Jason Statham made his big screen debut in 1998’s Lock, Stock, and Two Smoking Barrels, and just four years later he got his first starring role as The Transporter. He’s been punching and kicking ever since, averaging between two to four films per year over the last decade, with 2013 coming in at the high end with lead roles in both Parker and Redemption and an end-credits cameo in a major action franchise. There are of course exceptions, but we can probably all agree that Statham’s more of a quantity over quality kind of guy.
His newest action romp, Homefront, offers some bang for your buck, but it probably won’t be changing that assessment.
Phil Broker (Statham) is working undercover as a member of a motorcycle gang that dabbles in the manufacture and distribution of meth. The big bust goes sideways, and when the gang leader’s son gets swiss-cheesed in front of his eyes, he swears vengeance against Broker before being carted off to jail. Two years later Broker and his young daughter, Maddy (Izabela Vidovic), are settling down to a new life in a small Louisiana town. The sins of the past soon come calling though when a local meth dealer (James Franco) discovers Broker’s past and invites some old friends to town for payback.
While Broker’s intent was to leave the big, bad city and the violence of his job behind so he can raise his daughter in peace, there was never any real chance of that happening. He runs afoul of the locals fairly quickly after his daughter ends a schoolyard bully’s shenanigans rather decisively with some moves she picked up from her old man. The bully’s parents (including a twitchy, bone-thin Kate Bosworth) demand justice, and when it doesn’t come from the law (Clancy Brown) they escalate to her brother, Gator Bodine (Franco). Bodine, along with his morally vacant squeeze Sheryl (Winona Ryder), set in motion a deadly chain of events consisting mostly of gunfire, spin kicks, and explosions.
Director Gary Fleder hit it big with Kiss the Girls in 1997, but his last wide release was 2008’s football bomb The Express. He’s kept busy with television work, and those years of small screen craftsmanship haven’t done his eye for action or set-pieces any favors. Statham has always been an attractively stylish brawler when given the opportunity, and hints of it are present in some early fights. Unfortunately as the film wears on, Fleder shifts the action in a less appealing direction thanks to numerous quick edits and a succession of close-ups.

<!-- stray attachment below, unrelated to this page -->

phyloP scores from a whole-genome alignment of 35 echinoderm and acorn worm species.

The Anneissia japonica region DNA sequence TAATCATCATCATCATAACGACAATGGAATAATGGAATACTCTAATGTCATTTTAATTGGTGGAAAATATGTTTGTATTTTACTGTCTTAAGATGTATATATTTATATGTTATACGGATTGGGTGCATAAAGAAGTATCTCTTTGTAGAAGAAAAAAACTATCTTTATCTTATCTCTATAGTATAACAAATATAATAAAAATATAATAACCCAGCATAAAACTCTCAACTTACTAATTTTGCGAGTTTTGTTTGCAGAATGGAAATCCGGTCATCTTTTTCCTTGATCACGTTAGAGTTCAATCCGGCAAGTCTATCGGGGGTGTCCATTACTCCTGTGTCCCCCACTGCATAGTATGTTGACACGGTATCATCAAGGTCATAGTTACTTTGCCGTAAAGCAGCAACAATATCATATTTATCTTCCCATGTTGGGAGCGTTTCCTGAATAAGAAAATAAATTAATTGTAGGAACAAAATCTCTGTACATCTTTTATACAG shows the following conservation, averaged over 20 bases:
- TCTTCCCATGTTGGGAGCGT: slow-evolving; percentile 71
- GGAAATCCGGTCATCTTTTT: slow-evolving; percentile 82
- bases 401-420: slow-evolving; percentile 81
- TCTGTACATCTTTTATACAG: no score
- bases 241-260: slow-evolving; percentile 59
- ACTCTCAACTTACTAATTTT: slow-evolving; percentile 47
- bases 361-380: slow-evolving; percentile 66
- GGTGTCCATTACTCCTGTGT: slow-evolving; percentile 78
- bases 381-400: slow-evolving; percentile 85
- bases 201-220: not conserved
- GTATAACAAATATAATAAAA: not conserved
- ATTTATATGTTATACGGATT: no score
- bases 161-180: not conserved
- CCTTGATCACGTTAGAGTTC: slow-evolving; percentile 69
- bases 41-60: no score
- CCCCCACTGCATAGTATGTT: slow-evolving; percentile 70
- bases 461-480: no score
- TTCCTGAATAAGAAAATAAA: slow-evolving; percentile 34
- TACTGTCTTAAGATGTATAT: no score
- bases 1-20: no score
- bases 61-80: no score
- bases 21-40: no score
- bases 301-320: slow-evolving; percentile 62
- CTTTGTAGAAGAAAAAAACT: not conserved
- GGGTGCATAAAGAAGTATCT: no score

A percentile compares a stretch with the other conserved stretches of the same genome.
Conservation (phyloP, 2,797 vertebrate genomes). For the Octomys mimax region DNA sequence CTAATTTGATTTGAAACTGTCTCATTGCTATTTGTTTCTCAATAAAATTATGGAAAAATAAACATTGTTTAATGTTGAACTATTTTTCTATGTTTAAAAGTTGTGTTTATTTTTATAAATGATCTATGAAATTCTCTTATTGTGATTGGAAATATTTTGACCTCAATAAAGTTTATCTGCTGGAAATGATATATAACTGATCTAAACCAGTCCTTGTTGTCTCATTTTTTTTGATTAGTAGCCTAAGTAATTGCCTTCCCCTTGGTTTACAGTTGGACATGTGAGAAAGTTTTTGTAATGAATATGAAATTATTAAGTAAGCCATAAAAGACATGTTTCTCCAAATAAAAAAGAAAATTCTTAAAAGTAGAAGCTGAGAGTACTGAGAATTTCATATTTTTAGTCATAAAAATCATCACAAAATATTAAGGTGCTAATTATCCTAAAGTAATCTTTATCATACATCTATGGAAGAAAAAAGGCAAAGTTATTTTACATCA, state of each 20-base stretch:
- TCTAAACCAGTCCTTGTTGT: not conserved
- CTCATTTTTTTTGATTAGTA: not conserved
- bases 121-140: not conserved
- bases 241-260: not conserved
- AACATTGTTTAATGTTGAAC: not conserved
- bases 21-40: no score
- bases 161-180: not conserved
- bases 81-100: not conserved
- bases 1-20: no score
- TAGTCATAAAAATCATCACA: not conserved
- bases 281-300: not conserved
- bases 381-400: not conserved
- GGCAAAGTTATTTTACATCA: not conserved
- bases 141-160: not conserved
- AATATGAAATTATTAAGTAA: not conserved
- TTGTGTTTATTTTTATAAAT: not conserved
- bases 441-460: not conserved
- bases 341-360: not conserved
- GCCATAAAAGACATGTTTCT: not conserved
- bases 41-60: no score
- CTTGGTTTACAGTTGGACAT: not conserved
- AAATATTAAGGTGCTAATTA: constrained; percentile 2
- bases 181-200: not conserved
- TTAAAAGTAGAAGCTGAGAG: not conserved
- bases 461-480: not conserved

Statham’s character requires him to stretch a bit more than even his martial arts have previously asked of him, and while he’ll never be mistaken for a great actor it’s good to see him reaching. Franco meanwhile teases an over the top villain at times (including one scene where he shows off his lab and all but says “Look at my shit!”), but the script continually reins him in again. He still manages some fun moments, but the character seems more confused than charismatic.
The script is to blame for that, not Franco, and it’s perhaps the oddest part of Sylvester Stallone’s otherwise generic adaptation of Chuck Logan’s novel. It’s Sly’s twenty-first script and the first that doesn’t feature him onscreen, and while it’s formulaic in many ways its handling of the villain is a bit strange. Gator is set up as a major bad guy, but while no one would expect much of a bout between Franco and Statham, the character is a bit of a conflicted mess. The trade-off perhaps is that Stallone’s script makes more time than expected for Broker and his daughter to hang out, converse about the girl’s recently deceased mother, and generally bond. It helps too that Vidovic is a solid little actress who manages hints of a Chloe Moretz-style “wiser than her years” without becoming annoying or false.
The film is an easy watch thanks to the periodic fight scenes and the likable cast, but while Homefront is the best Statham movie of the year, that ultimately means very little. Still, fans of the man will find enough here to hold them over until the first of his three 2014 releases heads to theaters.
The Upside: Some entertaining fights; some sincerity in the father/daughter scenes; props for not pretending that a rail-thin Kate Bosworth is attractive
The Downside: Later action is edited haphazardly; script neuters main villain leaving no central threat; simplistic
On the Side: Sylvester Stallone originally adapted Chuck Logan’s novel with the intention of making it into a new Rambo film.